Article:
Barack Obama named Sen. Joe Biden of Delaware as his vice presidential running mate early Saturday, balancing his ticket with a seasoned congressional veteran well-versed in foreign policy and defense issues.
Two paragraphs later, however, things get a bit more interesting:
Biden, 65, has twice sought the White House, and is a Catholic with blue-collar roots, a generally liberal voting record and a reputation as a long-winded orator.
This is how Sidoti and Pickler decided to introduce Biden's Senatorial career (with more objective details to follow)—with a sentence that pushes almost as many buttons as it has words, even if it is unclear whether or not there is a pattern to the buttons. The button they missed, however, was the one about Obama and Biden being two of the Senatorial "Gang of Four" (the other two being Hillary Clinton and Chris Dodd), all of whom, often to the distress of their party's leadership, had decided that it was better to spend time on the campaign trail than to spend it doing the people's business in the Congress. Given the way things are going, there could be any number of confrontations between the Executive and Legislative branches of the government between now and Election Day; and the last thing we need in such times are AWOL Senators when debate and vote are likely to really matter.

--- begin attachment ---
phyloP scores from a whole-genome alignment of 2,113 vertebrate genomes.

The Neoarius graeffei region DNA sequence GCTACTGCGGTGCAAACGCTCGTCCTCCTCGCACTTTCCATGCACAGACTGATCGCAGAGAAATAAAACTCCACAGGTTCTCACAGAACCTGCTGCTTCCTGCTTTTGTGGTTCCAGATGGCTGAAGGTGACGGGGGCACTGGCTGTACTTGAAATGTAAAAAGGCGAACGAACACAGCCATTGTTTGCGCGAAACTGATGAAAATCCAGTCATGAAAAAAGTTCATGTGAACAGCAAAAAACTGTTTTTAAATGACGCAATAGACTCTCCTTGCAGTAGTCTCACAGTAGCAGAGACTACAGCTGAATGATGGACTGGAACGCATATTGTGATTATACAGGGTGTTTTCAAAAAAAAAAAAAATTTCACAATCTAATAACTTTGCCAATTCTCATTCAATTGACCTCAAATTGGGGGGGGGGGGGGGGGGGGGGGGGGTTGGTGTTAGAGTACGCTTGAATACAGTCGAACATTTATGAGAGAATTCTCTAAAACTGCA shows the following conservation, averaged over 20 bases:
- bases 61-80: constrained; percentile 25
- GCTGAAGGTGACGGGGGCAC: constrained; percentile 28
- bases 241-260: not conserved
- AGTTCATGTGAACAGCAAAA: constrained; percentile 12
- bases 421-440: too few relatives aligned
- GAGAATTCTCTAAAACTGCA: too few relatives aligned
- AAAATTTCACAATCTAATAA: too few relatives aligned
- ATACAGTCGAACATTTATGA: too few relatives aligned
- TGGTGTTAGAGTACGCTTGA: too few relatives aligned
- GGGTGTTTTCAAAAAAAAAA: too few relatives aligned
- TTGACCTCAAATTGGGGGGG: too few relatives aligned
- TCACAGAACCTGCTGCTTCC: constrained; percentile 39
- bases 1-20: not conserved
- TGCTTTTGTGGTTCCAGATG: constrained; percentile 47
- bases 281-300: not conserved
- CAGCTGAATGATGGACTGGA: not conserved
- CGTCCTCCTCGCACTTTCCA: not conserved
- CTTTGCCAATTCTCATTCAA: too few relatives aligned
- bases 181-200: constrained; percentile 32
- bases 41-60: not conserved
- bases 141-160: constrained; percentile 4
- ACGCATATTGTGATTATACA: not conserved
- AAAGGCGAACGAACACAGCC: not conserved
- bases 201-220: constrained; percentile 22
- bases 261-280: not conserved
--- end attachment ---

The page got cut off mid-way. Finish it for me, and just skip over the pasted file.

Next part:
Far more interesting, however, is the way in which Sidoti and Pickler mangled the most critical point of friction between Obama and Biden:
He had stumbled on his first day in the race, apologizing for having described Obama as "clean." Months later, Obama spoke up on Biden's defense, praising him during a campaign debate for having worked for racial equality.
This was not an episode to be reduced to one word. Since I wrote a post about the aftermath of Biden's "stumble," I can use it to reconstruct the entire phrase, which described Obama as "the first mainstream African-American who is articulate and bright and clean and a nice-looking guy." As anyone who followed the backlash to this remark recalls, the inflammatory word from this phrase was not "clean" but "articulate." Writing in the Sunday "Week in Review" section of The New York Times, Lynette Clemetson declared that the use of this word "calls out for a national chat, perhaps a national therapy session." The two sentences that Sidoti and Pickler chose were thus misrepresentative and dismissive.
There are a lot of things that we as voters are going to want to know about Biden. Most of these things will arise from quality reporting (as opposed to writing). Shall we assume that we should not expect to find them from the Associated Press?